“Hansen believes, the paper reported, that “efforts to stem climate change will be ineffectual as long as fossil fuels remain the cheapest form of energy,” and therefore he “proposed a new tax for carbon emissions from oil, gas and coal.” Yet, he stated: “Government shouldn’t be making decisions as to what the next energy sources are. Let the marketplace make the decision.” He wants a tax to make fossil fuels unattractive, but the government should let the marketplace decide?

        “That wasn’t the only nonsensical idea he presented,” the scientists told me.

        “Robert Endlich, the meteorologist, reported: “One item after another struck me as being completely at odds with measurements. For instance, Hansen claimed Earth’s energy balance is out of balance, and we are warming rapidly, but recent global surface temperatures of land and water have not increased and, in fact, many measures show cooling over the past 17-19 years. In the U.S., there has not been a new state maximum temperature record set since 1995, and, in spite of the claims to the contrary, July 1936 is still the warmest month on record, set when CO2 was less than 300 parts per million. CO2 is now 395 PPM.”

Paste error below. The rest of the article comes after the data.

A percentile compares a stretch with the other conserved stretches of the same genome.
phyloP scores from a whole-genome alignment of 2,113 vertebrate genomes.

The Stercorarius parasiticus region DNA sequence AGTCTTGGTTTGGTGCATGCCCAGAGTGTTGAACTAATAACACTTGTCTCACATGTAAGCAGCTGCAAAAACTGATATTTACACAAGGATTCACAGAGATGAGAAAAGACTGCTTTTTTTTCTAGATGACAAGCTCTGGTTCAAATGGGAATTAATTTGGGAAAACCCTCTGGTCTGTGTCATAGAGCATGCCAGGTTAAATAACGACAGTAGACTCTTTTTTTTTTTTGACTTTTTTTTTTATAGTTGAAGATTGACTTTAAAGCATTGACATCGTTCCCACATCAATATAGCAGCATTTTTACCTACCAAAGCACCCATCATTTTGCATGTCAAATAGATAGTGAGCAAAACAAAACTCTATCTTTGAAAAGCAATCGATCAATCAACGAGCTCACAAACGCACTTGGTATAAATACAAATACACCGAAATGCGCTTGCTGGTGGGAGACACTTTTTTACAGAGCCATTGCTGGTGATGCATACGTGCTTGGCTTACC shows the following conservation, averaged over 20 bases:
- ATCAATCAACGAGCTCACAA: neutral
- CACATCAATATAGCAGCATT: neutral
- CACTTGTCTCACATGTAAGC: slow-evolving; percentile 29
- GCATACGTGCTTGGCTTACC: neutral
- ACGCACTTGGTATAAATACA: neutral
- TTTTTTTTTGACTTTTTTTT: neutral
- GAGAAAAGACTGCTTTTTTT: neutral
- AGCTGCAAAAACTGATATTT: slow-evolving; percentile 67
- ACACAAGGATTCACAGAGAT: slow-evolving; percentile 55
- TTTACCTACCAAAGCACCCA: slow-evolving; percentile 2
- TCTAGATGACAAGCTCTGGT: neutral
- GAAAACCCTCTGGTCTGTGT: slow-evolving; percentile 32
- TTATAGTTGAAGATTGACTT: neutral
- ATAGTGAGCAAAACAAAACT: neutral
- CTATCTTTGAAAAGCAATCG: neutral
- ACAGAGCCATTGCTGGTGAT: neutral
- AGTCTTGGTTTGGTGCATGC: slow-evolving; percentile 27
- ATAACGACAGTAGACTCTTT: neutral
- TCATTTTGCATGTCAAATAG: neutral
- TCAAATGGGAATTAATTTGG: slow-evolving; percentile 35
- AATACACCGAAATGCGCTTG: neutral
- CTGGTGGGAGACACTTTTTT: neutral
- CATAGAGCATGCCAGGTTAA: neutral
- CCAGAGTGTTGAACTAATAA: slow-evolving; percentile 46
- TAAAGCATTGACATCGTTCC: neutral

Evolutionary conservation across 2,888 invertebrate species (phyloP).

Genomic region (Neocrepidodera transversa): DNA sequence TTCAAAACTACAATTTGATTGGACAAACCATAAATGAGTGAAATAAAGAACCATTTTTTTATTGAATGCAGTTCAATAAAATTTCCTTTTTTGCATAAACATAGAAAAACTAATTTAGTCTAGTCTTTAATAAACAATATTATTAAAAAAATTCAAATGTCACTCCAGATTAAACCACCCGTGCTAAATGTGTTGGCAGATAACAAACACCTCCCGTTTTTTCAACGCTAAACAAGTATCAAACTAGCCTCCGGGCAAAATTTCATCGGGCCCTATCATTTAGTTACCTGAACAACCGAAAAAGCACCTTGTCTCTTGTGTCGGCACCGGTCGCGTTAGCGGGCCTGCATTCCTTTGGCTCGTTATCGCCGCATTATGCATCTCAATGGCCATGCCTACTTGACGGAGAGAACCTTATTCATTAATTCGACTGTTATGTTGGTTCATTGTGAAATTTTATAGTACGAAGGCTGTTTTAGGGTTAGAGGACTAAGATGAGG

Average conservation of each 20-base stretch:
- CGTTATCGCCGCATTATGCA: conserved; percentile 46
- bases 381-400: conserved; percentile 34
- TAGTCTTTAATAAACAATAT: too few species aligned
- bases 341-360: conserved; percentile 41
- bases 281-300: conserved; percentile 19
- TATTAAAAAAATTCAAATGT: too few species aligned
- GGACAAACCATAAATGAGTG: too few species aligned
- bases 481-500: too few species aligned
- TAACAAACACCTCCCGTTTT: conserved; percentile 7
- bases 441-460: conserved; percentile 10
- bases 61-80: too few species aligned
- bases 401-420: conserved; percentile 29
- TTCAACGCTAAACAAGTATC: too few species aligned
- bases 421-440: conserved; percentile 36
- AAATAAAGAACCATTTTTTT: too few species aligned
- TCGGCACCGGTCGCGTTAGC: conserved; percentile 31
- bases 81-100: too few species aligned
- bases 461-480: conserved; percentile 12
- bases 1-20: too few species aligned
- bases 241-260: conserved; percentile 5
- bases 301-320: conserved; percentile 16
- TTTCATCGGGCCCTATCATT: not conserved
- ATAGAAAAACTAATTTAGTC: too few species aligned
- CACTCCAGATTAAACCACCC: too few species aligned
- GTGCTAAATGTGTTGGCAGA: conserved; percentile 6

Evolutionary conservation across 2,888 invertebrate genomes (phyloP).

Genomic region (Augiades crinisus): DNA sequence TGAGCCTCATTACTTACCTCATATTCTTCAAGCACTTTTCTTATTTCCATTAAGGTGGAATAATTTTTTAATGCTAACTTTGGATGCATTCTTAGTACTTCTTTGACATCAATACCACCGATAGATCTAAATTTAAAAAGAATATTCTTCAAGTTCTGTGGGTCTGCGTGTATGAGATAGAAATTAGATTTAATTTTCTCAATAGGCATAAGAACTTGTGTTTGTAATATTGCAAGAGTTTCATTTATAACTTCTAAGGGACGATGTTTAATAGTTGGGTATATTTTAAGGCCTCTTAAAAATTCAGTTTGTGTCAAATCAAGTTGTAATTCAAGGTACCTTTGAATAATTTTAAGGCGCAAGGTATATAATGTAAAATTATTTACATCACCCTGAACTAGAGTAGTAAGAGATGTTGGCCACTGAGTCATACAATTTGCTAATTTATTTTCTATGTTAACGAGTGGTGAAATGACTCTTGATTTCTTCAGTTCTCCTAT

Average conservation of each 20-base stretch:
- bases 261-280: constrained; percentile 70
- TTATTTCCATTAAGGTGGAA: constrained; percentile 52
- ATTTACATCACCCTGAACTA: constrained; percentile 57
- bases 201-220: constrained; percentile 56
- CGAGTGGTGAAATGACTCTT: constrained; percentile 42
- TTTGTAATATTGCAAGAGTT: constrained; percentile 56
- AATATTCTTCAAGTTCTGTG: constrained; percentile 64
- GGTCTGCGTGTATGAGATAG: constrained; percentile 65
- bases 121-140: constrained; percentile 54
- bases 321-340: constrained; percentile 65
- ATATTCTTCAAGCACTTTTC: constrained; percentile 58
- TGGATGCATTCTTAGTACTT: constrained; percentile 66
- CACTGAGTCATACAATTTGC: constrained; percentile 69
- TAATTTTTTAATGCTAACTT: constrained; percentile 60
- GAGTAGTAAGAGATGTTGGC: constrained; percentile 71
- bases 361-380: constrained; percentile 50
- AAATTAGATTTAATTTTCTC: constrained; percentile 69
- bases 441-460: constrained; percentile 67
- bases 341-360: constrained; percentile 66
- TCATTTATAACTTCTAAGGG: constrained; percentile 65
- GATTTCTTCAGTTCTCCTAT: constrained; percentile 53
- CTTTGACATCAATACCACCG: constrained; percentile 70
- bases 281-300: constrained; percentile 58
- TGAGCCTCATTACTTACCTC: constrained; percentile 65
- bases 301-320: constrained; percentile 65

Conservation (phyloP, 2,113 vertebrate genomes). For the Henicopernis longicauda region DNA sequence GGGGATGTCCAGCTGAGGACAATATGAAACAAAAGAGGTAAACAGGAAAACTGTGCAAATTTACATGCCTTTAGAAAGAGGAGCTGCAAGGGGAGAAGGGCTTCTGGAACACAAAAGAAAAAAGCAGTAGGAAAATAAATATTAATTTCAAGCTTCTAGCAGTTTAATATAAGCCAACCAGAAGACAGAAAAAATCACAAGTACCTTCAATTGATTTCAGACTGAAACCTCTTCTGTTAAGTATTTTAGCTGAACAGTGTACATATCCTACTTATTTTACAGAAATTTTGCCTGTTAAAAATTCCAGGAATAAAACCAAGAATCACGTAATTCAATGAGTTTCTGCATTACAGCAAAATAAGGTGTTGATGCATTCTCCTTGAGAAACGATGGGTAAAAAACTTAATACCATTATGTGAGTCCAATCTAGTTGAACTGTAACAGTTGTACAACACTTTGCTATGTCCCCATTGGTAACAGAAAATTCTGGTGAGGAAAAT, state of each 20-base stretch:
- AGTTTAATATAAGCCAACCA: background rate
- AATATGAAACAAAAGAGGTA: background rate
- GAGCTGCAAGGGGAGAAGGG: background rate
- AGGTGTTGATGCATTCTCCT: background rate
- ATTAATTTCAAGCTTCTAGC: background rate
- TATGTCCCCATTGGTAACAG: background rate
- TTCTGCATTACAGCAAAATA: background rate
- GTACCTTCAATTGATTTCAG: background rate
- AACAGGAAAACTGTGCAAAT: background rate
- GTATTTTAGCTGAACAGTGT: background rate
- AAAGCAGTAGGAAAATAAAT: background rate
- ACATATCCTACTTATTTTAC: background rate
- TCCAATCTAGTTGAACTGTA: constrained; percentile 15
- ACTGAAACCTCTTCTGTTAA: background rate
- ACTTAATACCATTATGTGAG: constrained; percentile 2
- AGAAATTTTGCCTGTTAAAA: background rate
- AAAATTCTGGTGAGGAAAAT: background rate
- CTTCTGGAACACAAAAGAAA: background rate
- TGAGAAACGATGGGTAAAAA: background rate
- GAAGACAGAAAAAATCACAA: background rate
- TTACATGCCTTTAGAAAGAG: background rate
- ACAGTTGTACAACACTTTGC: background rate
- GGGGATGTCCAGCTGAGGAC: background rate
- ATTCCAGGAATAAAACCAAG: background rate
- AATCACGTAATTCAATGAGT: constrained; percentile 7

http://www.cfact.org/2013/03/06/u-s-energy-policy-satisfy-the-green-lobby/

        —————

        So, why the continual scaremongering when he has shown there has been no temperature rises?

        Hansen is a shill for industries anti coal, he always has been.

        From this selection it’s clear that he is thoroughly unconscionable in his presentations predicting dire consequencies of global warming claimed to be driven by carbon dioxide while contradicting his own papers and his agreement that temperatures haven’t increased.

        Here he is proven to be nothing more than a scam artist. He is not a scientist, he manipulates science to give his confidence trickery credibility. And that’s what he’s leaving as a legacy for his grandchildren.

      • It’s even more impressive the advance of technology in the energy industry …